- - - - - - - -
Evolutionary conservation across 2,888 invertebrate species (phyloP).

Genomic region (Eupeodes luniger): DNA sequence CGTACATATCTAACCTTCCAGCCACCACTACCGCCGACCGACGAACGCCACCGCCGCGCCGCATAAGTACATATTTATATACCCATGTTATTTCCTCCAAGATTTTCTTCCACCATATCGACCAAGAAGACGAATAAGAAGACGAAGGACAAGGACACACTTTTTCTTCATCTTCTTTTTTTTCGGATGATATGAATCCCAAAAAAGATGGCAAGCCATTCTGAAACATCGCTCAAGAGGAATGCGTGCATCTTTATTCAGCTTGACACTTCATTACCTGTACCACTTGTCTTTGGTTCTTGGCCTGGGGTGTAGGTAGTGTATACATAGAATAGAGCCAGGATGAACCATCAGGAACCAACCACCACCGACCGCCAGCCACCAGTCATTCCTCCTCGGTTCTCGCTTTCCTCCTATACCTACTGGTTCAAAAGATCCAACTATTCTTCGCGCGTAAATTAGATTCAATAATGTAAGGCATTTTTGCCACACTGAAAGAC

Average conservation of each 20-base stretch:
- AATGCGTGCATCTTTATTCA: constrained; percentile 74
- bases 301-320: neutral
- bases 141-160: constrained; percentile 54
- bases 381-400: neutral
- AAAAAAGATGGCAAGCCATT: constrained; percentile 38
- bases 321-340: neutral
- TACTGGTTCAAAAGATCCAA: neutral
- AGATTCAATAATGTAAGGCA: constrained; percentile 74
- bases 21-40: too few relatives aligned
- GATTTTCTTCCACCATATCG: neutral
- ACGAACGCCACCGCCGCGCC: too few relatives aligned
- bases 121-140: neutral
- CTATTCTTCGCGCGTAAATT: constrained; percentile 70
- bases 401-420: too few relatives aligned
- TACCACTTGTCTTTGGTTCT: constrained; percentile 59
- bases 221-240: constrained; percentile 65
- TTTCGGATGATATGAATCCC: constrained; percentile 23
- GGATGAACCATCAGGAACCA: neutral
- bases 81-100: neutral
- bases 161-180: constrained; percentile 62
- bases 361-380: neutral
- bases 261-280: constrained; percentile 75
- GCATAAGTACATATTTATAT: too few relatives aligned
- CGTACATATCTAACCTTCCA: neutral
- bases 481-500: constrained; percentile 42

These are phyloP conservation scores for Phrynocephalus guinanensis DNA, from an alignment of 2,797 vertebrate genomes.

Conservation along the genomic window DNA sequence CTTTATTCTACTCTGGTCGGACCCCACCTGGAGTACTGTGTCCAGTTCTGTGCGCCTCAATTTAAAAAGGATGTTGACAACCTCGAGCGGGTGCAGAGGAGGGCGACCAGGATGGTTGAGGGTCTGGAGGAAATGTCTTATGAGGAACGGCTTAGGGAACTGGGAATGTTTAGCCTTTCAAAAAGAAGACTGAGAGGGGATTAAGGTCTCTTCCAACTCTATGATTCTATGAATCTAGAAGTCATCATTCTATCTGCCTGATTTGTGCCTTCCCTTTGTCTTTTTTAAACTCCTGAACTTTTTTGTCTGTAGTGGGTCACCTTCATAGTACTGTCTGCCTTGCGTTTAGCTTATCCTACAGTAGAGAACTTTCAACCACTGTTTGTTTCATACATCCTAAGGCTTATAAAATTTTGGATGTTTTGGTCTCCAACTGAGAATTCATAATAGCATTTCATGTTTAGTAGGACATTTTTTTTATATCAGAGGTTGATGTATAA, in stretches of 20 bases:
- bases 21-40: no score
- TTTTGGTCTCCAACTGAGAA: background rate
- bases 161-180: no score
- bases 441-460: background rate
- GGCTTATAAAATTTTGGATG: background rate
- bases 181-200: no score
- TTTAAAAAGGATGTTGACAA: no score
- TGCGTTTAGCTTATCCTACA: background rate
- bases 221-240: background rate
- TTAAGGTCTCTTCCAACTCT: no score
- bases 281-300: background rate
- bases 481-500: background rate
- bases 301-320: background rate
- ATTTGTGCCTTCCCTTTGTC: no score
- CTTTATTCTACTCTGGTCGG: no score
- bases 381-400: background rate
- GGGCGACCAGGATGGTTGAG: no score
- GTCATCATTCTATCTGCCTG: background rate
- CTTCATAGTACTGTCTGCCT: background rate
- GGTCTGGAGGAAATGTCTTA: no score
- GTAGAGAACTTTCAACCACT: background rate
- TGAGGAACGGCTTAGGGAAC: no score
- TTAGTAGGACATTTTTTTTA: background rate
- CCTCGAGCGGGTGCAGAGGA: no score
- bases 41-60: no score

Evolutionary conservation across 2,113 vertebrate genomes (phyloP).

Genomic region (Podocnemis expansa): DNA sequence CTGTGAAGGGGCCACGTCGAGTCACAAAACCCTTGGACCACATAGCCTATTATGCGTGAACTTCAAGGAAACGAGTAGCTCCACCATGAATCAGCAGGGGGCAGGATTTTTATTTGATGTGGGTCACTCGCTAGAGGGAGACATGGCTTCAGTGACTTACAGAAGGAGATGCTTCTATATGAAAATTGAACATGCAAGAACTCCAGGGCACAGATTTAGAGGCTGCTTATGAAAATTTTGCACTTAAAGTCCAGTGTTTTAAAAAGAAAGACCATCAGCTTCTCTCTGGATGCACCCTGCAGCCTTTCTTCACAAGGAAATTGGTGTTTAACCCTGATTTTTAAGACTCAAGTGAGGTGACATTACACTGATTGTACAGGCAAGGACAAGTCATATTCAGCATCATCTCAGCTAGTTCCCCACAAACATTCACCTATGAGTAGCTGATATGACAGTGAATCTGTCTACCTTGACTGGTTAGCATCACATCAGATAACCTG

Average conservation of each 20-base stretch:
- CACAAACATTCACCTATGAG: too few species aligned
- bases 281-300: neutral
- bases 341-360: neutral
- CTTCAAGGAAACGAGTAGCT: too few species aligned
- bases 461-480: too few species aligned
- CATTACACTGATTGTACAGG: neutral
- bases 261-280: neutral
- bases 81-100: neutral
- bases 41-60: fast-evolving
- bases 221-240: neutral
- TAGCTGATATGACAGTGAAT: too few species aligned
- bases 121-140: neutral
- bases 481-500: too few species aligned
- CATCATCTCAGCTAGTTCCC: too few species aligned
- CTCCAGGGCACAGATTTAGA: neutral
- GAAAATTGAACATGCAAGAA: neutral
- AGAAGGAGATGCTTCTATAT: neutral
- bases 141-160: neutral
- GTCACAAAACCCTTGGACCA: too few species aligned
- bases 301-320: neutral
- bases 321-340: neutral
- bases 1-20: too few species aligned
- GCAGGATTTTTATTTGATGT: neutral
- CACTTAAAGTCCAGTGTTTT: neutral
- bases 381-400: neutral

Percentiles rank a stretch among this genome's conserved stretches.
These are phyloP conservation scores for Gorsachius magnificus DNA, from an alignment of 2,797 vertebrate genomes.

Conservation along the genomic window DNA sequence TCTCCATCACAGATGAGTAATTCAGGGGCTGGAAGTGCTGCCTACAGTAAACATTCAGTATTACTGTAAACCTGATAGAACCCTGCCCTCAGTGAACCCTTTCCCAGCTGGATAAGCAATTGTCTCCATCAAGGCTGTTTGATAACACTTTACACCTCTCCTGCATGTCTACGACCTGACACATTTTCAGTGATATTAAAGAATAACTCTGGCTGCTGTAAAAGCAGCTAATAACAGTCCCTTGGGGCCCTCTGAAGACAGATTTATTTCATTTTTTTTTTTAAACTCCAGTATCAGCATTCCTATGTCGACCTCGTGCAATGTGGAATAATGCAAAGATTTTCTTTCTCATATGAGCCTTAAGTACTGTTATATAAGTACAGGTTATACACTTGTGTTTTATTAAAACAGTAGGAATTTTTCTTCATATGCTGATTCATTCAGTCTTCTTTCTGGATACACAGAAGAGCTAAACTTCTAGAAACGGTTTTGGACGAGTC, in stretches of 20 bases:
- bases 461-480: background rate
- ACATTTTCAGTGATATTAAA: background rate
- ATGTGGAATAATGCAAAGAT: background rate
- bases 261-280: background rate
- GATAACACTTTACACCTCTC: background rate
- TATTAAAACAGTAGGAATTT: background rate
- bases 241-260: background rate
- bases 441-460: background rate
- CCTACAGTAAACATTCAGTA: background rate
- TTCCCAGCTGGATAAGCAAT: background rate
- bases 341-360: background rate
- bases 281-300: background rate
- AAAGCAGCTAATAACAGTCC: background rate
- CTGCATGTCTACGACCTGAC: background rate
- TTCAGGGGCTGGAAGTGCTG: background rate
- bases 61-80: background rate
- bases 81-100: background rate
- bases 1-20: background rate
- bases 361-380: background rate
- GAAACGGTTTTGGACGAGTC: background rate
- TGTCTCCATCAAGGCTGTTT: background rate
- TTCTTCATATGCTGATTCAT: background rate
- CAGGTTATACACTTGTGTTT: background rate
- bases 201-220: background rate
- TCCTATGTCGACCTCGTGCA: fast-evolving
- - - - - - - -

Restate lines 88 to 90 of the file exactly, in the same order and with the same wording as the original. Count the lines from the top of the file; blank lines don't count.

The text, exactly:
- ACATTTTCAGTGATATTAAA: background rate
- ATGTGGAATAATGCAAAGAT: background rate
- bases 261-280: background rate